LeRoy Meyers: There was a lot of prejudice among the big white stars towards black acts, you know. You name them, you know. Because once the acts - the black acts started getting big like, for instance, Buck and Bubbles. They were in the Ziegfield Follies and onto the stars - not calling no names. They didn't want them on the bill, you know.
They said, you know bad things about blacks, you know, insinuations. And Bubbles and them went out there and stopped the show and Nat Nazarro wouldn't let them go back to take a bow. And he stopped the show for about 10 minutes. Wouldn't go back on. That Nat Nazarro was their was their - was their manager. They starred in the Ziegfield Follies. But once they got there, you know they took care of business, you know. So they just kept them at a minimum and they want you to do just do a hot tap dance and get off, you know. Get the show off to a rousing start.
June Cross:It must have been really frustrating for you guys as performers to try to - Knowing you're as talented as anybody else out there and yet you can't quite get over the -
LM: It never - It never came face - We knew what the situation was and hey, we just went along with it, you know. It didn't disturb us - I mean, rob us from still performing, you know. We knew that our chances were lousy but we just hoped that eventually one day that you'd get a decent break.
Buster Brown: We (blacks and whites) couldn't be on stage together sometimes. A lot of times, on stage together, when you were on stage you couldn't touch.....
JC: Did you all-did you all ever sit down and talk about this stuff or is it just...
BB: Oh, we'd talk about things happening. We used to sit around the clubhouse, you know, and talk and discuss, you know.
But it was -Hardly anything there was to do about it at the time but like - we used to tell mostly of us. You know, if you get on a job. Leaving good for the next black act, you know. Leaving good. Don't do anything now that - Just try to be ladies and gentlemen. You know.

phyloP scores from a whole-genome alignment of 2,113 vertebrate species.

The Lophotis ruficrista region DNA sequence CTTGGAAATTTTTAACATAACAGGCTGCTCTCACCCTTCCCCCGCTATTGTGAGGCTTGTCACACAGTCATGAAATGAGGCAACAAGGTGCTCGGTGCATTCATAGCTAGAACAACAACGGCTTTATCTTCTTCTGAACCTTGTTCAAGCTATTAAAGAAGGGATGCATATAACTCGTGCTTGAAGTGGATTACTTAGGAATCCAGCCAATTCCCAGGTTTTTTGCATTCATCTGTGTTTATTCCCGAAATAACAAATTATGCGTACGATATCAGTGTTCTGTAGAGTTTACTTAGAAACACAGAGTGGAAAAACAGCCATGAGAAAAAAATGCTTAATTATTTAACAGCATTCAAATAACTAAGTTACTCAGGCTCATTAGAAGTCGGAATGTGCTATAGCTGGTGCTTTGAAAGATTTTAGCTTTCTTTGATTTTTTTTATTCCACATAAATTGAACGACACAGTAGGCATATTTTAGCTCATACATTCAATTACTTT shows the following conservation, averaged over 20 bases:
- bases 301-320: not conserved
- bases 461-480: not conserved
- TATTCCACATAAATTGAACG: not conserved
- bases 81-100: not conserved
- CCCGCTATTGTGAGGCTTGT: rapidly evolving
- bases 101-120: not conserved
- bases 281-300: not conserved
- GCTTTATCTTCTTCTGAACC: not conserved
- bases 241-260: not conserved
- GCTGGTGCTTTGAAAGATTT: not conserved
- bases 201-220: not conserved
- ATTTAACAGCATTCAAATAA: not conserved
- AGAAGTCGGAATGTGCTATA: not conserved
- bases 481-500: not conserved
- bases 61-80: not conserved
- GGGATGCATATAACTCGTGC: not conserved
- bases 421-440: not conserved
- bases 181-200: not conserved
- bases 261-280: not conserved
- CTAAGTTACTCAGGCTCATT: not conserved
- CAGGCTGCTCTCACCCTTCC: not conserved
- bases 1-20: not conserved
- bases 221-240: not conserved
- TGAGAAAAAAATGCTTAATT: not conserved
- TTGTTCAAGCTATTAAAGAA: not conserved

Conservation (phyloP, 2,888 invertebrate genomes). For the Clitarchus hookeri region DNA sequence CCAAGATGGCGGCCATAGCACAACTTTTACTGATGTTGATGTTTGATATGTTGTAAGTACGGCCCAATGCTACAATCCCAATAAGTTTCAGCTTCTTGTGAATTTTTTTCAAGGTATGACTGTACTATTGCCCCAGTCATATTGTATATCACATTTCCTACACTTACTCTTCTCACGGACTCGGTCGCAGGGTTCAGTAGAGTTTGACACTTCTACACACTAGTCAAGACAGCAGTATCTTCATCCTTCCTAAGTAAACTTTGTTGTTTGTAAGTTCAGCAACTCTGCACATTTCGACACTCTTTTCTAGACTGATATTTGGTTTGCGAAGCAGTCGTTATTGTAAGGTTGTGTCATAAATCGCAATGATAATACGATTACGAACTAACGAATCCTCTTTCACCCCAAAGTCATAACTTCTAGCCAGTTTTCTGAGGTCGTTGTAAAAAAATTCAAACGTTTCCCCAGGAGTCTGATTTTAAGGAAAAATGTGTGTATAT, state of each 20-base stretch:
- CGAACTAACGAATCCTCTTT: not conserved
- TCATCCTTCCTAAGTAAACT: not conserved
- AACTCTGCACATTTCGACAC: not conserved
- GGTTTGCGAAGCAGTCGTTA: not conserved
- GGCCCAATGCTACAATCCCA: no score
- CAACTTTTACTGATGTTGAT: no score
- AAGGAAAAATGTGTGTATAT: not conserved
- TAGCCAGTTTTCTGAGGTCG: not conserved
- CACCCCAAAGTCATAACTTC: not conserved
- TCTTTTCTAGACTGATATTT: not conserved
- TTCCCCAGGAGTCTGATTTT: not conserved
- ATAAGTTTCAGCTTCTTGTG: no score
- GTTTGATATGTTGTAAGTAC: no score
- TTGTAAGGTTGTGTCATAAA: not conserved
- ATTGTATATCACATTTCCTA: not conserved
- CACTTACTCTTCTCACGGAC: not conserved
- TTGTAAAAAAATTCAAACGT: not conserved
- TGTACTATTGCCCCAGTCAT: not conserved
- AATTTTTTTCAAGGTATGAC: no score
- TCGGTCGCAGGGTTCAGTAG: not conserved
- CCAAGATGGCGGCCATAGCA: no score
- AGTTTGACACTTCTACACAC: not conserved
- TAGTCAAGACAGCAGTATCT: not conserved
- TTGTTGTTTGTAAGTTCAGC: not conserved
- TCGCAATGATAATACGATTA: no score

JC: So when we look at performers today, are there people that you can look at and say, "Yes, Stump used to do some for that"? Or, you know, you can see the influence -
BB: Yeah, every time I see Jerry Lewis. I say, "That's Stump." Because that was him.
JC: What's the difference between borrowing somebody and just - and stealing it?
BB: Well, when you used to borrow something, then you used to do it your way. You'd see something that you liked and you wouldn't just go and do it the way they did it. You'd put your own little ideas into it and then come across with a different -
JC: Act. Take it and make it your own.
BB: Yeah. Make it your own.
JC: And when you do it exactly the way somebody else does, that's stealing?
BB: Exactly. That's stealing.
Lois tells a story of how one time Stump and Stumpy's manager, Nat Nazarro, got so frustrated with Martin and Lewis that he called them on it one time in the middle of the show
Lois Badsen: I understand that at one time they were at - whether it was the Paramount - it wasn't the Palace I think it might have been the Paramount when Dean Martin and Jerry Lewis came on stage and they were doing Stump and Stumpy, and Nat Nazarro came down the center aisle from the back, "You've stolen my act!" You know. And went through the whole big thing and its a story that told many times over in black show business. But those people that were there and that remember, know that Jerry Lewis indeed is very deeply indebted to James Cross.